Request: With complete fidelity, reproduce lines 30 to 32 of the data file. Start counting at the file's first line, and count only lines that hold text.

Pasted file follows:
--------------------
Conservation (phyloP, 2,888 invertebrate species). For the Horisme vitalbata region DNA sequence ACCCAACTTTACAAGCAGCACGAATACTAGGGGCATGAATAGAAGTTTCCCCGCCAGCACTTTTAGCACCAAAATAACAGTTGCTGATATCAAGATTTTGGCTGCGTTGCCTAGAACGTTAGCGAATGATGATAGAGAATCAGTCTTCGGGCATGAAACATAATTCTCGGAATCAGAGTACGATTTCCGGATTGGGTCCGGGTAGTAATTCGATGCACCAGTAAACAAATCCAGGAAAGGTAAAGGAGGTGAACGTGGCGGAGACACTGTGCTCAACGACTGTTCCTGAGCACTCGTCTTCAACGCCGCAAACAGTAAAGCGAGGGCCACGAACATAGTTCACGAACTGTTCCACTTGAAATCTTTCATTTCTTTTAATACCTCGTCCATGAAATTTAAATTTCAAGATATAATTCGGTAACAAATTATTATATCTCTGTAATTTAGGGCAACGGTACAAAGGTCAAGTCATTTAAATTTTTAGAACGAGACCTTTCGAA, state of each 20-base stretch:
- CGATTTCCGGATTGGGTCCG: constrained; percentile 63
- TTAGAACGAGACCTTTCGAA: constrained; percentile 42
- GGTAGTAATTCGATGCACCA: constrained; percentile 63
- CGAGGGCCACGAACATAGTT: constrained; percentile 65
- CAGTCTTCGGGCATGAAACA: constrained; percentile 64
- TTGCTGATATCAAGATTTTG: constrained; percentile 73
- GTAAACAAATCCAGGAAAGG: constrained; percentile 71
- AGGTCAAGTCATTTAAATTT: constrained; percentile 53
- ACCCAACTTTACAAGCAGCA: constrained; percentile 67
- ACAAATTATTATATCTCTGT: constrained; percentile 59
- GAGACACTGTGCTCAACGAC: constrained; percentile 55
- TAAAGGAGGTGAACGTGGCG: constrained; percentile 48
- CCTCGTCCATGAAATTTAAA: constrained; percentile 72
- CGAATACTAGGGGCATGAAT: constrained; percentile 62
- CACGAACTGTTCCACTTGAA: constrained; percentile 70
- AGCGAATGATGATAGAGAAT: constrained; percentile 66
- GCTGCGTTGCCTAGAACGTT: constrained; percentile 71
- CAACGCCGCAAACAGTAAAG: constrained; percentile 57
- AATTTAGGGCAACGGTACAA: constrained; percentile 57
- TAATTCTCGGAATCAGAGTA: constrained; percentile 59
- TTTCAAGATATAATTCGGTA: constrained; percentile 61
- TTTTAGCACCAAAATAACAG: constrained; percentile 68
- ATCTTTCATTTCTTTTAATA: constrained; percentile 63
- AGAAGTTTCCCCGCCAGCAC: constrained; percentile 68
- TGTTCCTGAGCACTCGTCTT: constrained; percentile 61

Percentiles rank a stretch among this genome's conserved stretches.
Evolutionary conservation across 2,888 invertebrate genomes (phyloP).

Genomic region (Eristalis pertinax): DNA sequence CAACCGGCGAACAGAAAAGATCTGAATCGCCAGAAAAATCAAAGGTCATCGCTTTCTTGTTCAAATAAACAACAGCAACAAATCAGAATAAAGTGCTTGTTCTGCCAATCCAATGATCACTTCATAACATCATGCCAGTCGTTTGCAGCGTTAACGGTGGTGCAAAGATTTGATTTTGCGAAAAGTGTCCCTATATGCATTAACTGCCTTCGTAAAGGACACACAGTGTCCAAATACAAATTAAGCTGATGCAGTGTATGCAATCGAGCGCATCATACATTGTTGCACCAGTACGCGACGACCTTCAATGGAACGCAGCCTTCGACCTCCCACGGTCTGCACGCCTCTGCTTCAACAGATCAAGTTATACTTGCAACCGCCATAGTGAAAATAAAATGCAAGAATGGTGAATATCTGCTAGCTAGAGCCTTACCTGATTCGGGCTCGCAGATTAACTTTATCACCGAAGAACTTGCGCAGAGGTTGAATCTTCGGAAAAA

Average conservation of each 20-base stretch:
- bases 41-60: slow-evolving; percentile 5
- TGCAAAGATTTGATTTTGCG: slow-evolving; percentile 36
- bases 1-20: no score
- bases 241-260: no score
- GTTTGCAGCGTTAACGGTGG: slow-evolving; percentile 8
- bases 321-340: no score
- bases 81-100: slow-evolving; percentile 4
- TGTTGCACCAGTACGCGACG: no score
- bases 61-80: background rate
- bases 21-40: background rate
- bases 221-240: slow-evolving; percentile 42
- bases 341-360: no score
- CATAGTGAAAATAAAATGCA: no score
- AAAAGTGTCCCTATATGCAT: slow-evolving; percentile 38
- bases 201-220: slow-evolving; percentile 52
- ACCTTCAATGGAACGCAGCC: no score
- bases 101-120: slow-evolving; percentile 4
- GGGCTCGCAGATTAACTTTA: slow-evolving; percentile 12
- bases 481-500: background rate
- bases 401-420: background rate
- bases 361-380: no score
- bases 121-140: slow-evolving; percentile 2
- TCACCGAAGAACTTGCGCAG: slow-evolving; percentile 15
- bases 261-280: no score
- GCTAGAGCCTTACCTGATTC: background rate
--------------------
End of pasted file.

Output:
Average conservation of each 20-base stretch:
- bases 41-60: slow-evolving; percentile 5
- TGCAAAGATTTGATTTTGCG: slow-evolving; percentile 36